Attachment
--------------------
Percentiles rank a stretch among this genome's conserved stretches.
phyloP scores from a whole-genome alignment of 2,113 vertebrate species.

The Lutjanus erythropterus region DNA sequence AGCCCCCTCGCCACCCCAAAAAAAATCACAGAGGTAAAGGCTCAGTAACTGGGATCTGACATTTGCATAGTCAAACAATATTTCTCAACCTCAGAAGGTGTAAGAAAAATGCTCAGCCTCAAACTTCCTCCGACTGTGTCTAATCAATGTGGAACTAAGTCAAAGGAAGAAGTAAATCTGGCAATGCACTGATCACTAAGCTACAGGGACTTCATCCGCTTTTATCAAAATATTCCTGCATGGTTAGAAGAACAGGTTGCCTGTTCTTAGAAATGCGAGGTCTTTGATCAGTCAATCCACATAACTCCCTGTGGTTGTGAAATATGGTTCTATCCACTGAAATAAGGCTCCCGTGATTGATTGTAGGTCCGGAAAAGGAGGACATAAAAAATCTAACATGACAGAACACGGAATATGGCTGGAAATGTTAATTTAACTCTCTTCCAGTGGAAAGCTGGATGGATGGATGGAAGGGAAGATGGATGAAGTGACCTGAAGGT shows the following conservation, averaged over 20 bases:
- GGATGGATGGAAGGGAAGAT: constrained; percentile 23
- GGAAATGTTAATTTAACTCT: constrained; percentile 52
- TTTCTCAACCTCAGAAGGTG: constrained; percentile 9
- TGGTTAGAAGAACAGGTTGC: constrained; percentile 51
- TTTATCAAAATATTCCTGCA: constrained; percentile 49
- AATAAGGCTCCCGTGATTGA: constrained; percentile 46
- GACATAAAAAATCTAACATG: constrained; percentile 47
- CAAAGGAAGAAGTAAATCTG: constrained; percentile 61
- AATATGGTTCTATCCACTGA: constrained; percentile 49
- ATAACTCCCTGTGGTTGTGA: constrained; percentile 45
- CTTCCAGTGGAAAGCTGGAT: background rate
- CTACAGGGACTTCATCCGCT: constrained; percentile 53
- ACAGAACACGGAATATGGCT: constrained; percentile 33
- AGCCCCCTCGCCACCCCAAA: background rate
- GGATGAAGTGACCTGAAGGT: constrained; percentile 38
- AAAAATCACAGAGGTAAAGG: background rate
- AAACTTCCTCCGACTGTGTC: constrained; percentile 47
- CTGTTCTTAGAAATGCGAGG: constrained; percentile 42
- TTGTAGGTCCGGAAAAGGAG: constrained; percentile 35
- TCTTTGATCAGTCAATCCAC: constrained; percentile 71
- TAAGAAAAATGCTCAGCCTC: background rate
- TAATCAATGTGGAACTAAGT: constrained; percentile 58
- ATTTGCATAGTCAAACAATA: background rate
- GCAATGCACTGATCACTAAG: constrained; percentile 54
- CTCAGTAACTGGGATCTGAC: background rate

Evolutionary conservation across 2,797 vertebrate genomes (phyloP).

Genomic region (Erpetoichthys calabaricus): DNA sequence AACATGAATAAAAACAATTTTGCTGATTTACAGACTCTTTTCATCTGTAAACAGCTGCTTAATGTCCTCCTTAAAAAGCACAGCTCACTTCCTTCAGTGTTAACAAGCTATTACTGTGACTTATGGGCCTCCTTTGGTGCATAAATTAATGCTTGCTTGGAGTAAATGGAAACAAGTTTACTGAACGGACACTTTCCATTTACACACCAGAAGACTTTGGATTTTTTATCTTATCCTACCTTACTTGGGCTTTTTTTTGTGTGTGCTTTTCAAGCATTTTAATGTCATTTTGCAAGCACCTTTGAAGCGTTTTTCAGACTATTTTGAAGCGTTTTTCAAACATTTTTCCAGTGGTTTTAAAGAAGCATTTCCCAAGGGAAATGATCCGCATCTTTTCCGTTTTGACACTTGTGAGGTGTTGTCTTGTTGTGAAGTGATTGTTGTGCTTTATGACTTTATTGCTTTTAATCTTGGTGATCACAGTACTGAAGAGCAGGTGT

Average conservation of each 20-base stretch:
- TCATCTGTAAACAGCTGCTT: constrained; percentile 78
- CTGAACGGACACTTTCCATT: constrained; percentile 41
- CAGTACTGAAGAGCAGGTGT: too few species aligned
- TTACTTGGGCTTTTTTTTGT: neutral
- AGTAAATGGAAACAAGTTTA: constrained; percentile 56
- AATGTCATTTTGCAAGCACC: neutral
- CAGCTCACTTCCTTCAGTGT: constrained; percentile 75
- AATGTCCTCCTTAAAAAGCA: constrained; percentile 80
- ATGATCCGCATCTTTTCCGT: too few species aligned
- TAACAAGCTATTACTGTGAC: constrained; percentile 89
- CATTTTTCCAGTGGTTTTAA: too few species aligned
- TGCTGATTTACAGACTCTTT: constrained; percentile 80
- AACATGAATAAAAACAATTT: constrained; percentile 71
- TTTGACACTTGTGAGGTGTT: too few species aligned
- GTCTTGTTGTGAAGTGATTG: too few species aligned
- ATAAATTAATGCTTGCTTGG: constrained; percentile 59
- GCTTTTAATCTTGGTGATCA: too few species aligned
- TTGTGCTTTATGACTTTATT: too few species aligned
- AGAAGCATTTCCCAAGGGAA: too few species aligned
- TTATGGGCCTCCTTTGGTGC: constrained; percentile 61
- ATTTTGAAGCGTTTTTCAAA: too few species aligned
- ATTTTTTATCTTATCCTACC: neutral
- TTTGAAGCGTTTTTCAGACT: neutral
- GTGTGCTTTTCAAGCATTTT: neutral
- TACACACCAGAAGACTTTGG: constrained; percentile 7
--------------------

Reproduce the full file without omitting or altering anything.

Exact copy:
Percentiles rank a stretch among this genome's conserved stretches.
phyloP scores from a whole-genome alignment of 2,113 vertebrate species.

The Lutjanus erythropterus region DNA sequence AGCCCCCTCGCCACCCCAAAAAAAATCACAGAGGTAAAGGCTCAGTAACTGGGATCTGACATTTGCATAGTCAAACAATATTTCTCAACCTCAGAAGGTGTAAGAAAAATGCTCAGCCTCAAACTTCCTCCGACTGTGTCTAATCAATGTGGAACTAAGTCAAAGGAAGAAGTAAATCTGGCAATGCACTGATCACTAAGCTACAGGGACTTCATCCGCTTTTATCAAAATATTCCTGCATGGTTAGAAGAACAGGTTGCCTGTTCTTAGAAATGCGAGGTCTTTGATCAGTCAATCCACATAACTCCCTGTGGTTGTGAAATATGGTTCTATCCACTGAAATAAGGCTCCCGTGATTGATTGTAGGTCCGGAAAAGGAGGACATAAAAAATCTAACATGACAGAACACGGAATATGGCTGGAAATGTTAATTTAACTCTCTTCCAGTGGAAAGCTGGATGGATGGATGGAAGGGAAGATGGATGAAGTGACCTGAAGGT shows the following conservation, averaged over 20 bases:
- GGATGGATGGAAGGGAAGAT: constrained; percentile 23
- GGAAATGTTAATTTAACTCT: constrained; percentile 52
- TTTCTCAACCTCAGAAGGTG: constrained; percentile 9
- TGGTTAGAAGAACAGGTTGC: constrained; percentile 51
- TTTATCAAAATATTCCTGCA: constrained; percentile 49
- AATAAGGCTCCCGTGATTGA: constrained; percentile 46
- GACATAAAAAATCTAACATG: constrained; percentile 47
- CAAAGGAAGAAGTAAATCTG: constrained; percentile 61
- AATATGGTTCTATCCACTGA: constrained; percentile 49
- ATAACTCCCTGTGGTTGTGA: constrained; percentile 45
- CTTCCAGTGGAAAGCTGGAT: background rate
- CTACAGGGACTTCATCCGCT: constrained; percentile 53
- ACAGAACACGGAATATGGCT: constrained; percentile 33
- AGCCCCCTCGCCACCCCAAA: background rate
- GGATGAAGTGACCTGAAGGT: constrained; percentile 38
- AAAAATCACAGAGGTAAAGG: background rate
- AAACTTCCTCCGACTGTGTC: constrained; percentile 47
- CTGTTCTTAGAAATGCGAGG: constrained; percentile 42
- TTGTAGGTCCGGAAAAGGAG: constrained; percentile 35
- TCTTTGATCAGTCAATCCAC: constrained; percentile 71
- TAAGAAAAATGCTCAGCCTC: background rate
- TAATCAATGTGGAACTAAGT: constrained; percentile 58
- ATTTGCATAGTCAAACAATA: background rate
- GCAATGCACTGATCACTAAG: constrained; percentile 54
- CTCAGTAACTGGGATCTGAC: background rate

Evolutionary conservation across 2,797 vertebrate genomes (phyloP).

Genomic region (Erpetoichthys calabaricus): DNA sequence AACATGAATAAAAACAATTTTGCTGATTTACAGACTCTTTTCATCTGTAAACAGCTGCTTAATGTCCTCCTTAAAAAGCACAGCTCACTTCCTTCAGTGTTAACAAGCTATTACTGTGACTTATGGGCCTCCTTTGGTGCATAAATTAATGCTTGCTTGGAGTAAATGGAAACAAGTTTACTGAACGGACACTTTCCATTTACACACCAGAAGACTTTGGATTTTTTATCTTATCCTACCTTACTTGGGCTTTTTTTTGTGTGTGCTTTTCAAGCATTTTAATGTCATTTTGCAAGCACCTTTGAAGCGTTTTTCAGACTATTTTGAAGCGTTTTTCAAACATTTTTCCAGTGGTTTTAAAGAAGCATTTCCCAAGGGAAATGATCCGCATCTTTTCCGTTTTGACACTTGTGAGGTGTTGTCTTGTTGTGAAGTGATTGTTGTGCTTTATGACTTTATTGCTTTTAATCTTGGTGATCACAGTACTGAAGAGCAGGTGT

Average conservation of each 20-base stretch:
- TCATCTGTAAACAGCTGCTT: constrained; percentile 78
- CTGAACGGACACTTTCCATT: constrained; percentile 41
- CAGTACTGAAGAGCAGGTGT: too few species aligned
- TTACTTGGGCTTTTTTTTGT: neutral
- AGTAAATGGAAACAAGTTTA: constrained; percentile 56
- AATGTCATTTTGCAAGCACC: neutral
- CAGCTCACTTCCTTCAGTGT: constrained; percentile 75
- AATGTCCTCCTTAAAAAGCA: constrained; percentile 80
- ATGATCCGCATCTTTTCCGT: too few species aligned
- TAACAAGCTATTACTGTGAC: constrained; percentile 89
- CATTTTTCCAGTGGTTTTAA: too few species aligned
- TGCTGATTTACAGACTCTTT: constrained; percentile 80
- AACATGAATAAAAACAATTT: constrained; percentile 71
- TTTGACACTTGTGAGGTGTT: too few species aligned
- GTCTTGTTGTGAAGTGATTG: too few species aligned
- ATAAATTAATGCTTGCTTGG: constrained; percentile 59
- GCTTTTAATCTTGGTGATCA: too few species aligned
- TTGTGCTTTATGACTTTATT: too few species aligned
- AGAAGCATTTCCCAAGGGAA: too few species aligned
- TTATGGGCCTCCTTTGGTGC: constrained; percentile 61
- ATTTTGAAGCGTTTTTCAAA: too few species aligned
- ATTTTTTATCTTATCCTACC: neutral
- TTTGAAGCGTTTTTCAGACT: neutral
- GTGTGCTTTTCAAGCATTTT: neutral
- TACACACCAGAAGACTTTGG: constrained; percentile 7